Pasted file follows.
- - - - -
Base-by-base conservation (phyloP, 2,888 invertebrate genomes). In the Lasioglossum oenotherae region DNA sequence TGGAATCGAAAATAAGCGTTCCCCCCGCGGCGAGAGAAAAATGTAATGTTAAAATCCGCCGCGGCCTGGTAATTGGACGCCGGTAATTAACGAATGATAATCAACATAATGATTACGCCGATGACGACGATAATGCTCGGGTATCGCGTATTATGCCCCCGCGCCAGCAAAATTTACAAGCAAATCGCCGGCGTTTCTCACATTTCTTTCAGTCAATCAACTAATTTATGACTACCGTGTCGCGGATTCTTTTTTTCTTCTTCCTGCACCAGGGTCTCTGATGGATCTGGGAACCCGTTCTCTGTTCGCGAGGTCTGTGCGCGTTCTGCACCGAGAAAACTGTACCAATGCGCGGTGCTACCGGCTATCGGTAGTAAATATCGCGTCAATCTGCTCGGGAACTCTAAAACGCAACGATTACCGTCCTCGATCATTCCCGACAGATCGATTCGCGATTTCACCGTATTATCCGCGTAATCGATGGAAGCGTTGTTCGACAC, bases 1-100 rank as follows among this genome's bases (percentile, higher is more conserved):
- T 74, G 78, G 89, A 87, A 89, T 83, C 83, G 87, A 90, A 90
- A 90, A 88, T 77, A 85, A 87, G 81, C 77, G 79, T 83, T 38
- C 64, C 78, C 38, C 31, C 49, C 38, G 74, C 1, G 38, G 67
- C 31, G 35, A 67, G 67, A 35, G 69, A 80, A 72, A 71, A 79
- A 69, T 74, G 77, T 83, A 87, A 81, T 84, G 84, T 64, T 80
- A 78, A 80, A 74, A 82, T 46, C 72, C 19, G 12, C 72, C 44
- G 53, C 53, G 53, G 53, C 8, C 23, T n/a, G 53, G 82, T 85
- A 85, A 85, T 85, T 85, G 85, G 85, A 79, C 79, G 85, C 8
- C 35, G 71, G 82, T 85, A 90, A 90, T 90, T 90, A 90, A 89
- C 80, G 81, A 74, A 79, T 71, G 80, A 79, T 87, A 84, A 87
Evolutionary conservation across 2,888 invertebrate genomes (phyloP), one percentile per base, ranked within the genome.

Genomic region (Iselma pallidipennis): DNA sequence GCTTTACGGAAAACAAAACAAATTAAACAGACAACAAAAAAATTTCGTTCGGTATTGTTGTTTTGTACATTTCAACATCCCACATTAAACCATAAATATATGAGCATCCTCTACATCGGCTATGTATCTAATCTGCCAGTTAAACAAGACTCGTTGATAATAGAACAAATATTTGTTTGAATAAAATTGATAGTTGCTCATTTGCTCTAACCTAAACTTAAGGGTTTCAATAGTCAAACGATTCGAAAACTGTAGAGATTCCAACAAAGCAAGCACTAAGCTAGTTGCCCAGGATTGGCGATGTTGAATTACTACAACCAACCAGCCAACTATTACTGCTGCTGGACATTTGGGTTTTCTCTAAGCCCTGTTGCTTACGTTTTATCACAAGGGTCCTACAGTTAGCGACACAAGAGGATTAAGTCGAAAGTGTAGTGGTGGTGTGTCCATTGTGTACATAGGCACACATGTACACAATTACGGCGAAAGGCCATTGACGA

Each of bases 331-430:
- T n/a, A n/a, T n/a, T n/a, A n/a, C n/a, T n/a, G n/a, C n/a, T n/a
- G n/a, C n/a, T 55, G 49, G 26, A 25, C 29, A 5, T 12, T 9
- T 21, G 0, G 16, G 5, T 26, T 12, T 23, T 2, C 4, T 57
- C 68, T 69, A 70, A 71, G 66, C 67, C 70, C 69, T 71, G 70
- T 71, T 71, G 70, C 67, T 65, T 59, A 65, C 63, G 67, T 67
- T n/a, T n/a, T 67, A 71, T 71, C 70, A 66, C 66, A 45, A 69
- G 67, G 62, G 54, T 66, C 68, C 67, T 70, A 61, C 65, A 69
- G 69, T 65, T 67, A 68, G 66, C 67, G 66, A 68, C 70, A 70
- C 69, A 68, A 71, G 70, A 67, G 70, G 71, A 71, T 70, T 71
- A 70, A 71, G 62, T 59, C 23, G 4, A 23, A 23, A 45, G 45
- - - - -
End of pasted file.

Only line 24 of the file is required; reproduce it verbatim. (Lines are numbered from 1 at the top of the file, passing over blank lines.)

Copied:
- A 70, A 71, G 62, T 59, C 23, G 4, A 23, A 23, A 45, G 45